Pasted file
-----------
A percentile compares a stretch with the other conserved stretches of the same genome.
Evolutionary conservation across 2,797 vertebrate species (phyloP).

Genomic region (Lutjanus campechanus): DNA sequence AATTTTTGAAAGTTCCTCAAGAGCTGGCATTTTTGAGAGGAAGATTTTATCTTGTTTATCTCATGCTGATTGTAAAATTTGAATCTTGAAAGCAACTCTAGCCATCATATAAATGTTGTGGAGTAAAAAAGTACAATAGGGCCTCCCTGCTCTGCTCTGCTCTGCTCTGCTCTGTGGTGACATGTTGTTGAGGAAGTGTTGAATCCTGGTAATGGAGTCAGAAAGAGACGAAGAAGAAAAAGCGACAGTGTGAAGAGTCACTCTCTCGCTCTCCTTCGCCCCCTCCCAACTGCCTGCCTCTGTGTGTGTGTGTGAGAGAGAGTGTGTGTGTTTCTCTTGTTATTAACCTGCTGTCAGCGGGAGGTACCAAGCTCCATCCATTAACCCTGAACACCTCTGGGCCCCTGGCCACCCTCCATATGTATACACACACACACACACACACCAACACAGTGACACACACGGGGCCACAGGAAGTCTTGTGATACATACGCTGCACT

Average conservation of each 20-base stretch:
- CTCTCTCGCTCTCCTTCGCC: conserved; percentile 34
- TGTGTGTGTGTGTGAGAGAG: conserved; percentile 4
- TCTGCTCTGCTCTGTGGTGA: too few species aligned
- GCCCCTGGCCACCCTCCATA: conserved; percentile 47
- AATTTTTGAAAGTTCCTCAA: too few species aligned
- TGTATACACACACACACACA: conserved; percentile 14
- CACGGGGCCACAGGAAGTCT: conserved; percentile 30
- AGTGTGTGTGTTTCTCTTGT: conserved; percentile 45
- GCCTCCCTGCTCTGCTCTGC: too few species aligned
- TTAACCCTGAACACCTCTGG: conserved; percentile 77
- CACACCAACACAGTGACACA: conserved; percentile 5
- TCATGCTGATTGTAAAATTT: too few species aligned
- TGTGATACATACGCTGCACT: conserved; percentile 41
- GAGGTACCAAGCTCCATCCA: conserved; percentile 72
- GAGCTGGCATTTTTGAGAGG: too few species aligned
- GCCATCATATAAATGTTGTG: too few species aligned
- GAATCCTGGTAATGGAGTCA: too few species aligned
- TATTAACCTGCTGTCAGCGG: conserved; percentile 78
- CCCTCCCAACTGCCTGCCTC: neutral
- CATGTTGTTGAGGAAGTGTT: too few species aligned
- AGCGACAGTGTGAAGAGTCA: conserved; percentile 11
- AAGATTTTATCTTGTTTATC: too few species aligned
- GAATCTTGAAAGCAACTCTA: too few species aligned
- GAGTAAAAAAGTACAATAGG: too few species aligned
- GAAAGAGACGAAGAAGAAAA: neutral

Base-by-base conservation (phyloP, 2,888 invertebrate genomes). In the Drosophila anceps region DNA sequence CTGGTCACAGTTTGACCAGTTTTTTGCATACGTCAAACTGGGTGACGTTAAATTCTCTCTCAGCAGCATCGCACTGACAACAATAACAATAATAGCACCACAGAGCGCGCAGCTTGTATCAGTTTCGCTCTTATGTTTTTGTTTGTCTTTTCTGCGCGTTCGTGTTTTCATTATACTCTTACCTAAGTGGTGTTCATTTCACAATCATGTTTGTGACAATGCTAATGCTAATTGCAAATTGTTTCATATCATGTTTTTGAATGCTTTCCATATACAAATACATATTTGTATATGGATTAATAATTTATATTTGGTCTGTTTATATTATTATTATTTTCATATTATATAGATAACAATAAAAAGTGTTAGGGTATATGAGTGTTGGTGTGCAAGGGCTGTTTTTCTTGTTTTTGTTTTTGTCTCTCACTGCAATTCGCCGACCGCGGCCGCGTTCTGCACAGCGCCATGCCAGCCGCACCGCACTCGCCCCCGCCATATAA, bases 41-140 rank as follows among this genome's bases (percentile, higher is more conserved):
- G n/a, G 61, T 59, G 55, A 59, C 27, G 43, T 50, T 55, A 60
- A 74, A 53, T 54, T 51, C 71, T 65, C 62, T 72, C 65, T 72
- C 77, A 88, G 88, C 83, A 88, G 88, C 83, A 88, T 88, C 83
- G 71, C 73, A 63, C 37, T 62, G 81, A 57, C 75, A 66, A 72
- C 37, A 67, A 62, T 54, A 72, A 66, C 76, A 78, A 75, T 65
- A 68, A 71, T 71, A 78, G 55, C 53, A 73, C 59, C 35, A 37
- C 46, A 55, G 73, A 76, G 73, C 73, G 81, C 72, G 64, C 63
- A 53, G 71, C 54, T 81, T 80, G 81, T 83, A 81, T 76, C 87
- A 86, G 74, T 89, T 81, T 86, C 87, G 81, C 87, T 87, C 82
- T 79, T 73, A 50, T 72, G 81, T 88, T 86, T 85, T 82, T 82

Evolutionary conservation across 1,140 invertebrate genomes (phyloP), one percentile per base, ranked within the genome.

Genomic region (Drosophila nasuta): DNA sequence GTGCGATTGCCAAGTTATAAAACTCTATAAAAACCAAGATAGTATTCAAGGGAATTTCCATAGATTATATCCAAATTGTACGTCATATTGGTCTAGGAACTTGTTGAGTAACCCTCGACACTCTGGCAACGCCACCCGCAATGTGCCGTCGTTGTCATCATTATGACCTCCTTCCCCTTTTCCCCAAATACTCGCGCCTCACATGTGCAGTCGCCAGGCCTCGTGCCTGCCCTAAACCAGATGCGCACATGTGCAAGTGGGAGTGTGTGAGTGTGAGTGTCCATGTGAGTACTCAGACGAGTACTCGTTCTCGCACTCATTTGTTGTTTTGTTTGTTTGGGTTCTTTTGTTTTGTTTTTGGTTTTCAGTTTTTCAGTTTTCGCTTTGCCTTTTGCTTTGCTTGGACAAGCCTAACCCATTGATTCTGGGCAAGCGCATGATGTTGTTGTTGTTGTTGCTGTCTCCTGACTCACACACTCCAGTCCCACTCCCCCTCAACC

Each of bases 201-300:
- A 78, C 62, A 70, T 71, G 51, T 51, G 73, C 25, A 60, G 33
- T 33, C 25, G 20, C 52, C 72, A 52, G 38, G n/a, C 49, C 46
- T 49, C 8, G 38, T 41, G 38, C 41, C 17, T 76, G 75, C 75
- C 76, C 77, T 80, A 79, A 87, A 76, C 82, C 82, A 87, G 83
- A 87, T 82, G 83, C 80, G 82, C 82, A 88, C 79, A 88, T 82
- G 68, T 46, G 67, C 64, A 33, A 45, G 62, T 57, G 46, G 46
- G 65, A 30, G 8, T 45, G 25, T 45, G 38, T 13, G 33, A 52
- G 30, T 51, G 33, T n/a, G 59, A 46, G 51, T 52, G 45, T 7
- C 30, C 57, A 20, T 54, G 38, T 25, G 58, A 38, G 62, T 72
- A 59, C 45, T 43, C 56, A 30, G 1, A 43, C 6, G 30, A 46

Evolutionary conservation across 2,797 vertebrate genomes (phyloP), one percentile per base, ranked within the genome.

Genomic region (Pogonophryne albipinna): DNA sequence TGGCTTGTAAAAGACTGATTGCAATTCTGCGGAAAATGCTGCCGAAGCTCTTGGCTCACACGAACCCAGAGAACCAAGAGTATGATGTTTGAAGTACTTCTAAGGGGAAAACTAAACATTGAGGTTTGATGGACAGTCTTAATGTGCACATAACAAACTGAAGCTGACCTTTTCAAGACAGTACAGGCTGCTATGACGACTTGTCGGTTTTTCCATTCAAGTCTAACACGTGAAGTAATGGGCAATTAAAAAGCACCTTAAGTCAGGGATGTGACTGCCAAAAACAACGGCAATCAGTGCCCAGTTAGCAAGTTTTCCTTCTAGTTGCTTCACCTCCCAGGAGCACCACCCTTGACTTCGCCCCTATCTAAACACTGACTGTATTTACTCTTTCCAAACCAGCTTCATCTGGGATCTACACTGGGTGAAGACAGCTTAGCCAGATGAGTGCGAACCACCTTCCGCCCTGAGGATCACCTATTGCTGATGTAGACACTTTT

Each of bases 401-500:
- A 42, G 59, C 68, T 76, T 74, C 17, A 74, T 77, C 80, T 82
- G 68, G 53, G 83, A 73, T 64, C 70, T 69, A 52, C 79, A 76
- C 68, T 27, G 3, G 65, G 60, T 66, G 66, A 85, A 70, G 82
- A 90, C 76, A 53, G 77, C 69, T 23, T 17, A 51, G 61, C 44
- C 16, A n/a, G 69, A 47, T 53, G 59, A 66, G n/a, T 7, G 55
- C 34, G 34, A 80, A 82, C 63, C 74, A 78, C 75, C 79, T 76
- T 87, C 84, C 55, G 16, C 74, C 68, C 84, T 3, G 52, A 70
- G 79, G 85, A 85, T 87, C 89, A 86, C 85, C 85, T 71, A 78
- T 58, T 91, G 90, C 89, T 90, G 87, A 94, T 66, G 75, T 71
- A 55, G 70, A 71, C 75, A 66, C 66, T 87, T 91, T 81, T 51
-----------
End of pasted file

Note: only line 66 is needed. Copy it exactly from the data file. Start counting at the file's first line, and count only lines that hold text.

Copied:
- A 55, G 70, A 71, C 75, A 66, C 66, T 87, T 91, T 81, T 51